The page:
on Mar 8, 2019 at 6:53 am
Amy Howe reports for this blog, in a post that first appeared at Howe on the Court, that yesterday Justices Samuel Alito and Elena Kagan testified about the Supreme Court’s budget at a congressional hearing, “field[ing] questions about cameras in the courtroom, law clerk diversity, partisan attacks on the judiciary, and the #MeToo movement.” Jess Bravin reports for The Wall Street Journal that, according to Kagan, “Chief Justice John Roberts is weighing whether to create a code of conduct for members of the Supreme Court.” At The National Law Journal (subscription or registration required), Tony Mauro reports that, asked about diversity in law-clerk hiring, Kagan said she thinks the justices are “’doing better’” now, noting that for the first time ever, more than half of this term’s law clerks are female.” Robert Barnes reports for The Washington Post that Alito and Kagan told the lawmakers that “[d]espite public support for televising Supreme Court hearings, the ban will remain for the foreseeable future and the issue isn’t much of a topic of conversation among the justices.”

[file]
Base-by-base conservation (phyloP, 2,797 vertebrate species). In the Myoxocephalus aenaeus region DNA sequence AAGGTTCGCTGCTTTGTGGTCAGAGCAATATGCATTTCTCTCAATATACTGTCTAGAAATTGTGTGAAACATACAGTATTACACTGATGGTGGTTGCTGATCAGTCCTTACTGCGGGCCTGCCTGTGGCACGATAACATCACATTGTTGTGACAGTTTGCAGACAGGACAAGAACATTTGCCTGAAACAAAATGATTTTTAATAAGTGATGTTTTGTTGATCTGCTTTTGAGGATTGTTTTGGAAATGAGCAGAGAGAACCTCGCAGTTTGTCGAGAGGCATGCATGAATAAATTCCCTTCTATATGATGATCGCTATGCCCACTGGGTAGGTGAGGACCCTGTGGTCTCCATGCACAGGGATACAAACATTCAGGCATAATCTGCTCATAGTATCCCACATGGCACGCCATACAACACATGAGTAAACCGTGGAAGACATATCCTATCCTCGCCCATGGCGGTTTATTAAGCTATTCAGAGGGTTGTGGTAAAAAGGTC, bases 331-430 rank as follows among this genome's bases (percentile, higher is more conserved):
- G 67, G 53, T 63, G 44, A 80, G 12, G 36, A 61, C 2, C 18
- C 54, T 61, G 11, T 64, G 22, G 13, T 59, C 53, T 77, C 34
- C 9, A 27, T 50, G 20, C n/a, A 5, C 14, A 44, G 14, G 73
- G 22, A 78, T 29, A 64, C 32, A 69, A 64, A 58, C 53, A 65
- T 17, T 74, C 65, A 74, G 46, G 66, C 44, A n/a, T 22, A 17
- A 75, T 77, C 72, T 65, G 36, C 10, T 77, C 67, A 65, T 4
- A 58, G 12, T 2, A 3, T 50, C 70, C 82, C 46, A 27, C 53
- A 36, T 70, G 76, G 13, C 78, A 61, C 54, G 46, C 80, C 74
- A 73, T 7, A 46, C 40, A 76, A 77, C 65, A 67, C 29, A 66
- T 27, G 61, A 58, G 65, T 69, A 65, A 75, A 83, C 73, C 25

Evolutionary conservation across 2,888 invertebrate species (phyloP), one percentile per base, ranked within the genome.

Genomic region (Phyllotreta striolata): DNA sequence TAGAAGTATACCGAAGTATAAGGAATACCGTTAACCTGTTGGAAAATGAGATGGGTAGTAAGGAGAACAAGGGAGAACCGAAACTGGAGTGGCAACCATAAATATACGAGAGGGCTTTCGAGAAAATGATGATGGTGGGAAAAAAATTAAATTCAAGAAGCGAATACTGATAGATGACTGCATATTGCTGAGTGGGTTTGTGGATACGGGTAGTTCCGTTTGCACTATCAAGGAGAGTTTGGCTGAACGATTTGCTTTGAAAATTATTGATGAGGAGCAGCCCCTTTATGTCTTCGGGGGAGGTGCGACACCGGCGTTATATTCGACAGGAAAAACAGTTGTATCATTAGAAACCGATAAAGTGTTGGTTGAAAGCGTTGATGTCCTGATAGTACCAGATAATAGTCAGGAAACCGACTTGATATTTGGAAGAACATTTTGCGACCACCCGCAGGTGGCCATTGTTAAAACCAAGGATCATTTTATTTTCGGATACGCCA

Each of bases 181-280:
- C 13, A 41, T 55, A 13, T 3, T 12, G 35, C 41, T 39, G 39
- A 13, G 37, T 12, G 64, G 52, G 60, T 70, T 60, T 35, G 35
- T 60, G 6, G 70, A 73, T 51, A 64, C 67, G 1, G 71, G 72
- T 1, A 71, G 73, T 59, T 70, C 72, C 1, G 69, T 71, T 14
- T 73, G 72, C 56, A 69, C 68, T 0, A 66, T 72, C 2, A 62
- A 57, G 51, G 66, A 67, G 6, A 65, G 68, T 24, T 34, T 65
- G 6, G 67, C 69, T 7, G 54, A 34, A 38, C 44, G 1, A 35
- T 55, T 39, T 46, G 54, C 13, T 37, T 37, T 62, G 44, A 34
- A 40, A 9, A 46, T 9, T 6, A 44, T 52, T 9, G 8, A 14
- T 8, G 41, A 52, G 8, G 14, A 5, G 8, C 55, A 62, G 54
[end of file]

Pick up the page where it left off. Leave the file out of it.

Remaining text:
- In the latest episode of the Heritage Foundation’s SCOTUS 101 podcast, “Ilya Shapiro from the Cato Institute joins Elizabeth Slattery to discuss whether Chief Justice John Roberts is the new swing vote and other SCOTUS headlines of the week.”
- At The George Washington Law Review’s On the Docket blog, Suja Thomas writes that in Timbs v. Indiana, in which the court held that the Eighth Amendment’s ban on excessive fines applies to states and localities under the due process clause of the 14th Amendment, “[w]hat the Court failed to do was to mention the few rights that remain unincorporated—and to attempt to justify why.”
- At The New Yorker, Jeffrey Toobin explains that “the President’s [Supreme Court] appointees and their allies are making quiet progress on [a] key goal of his political base: transforming the place of religion in American life”: “The short version of what’s going on is that the establishment clause is out, and the free-exercise clause is in.”
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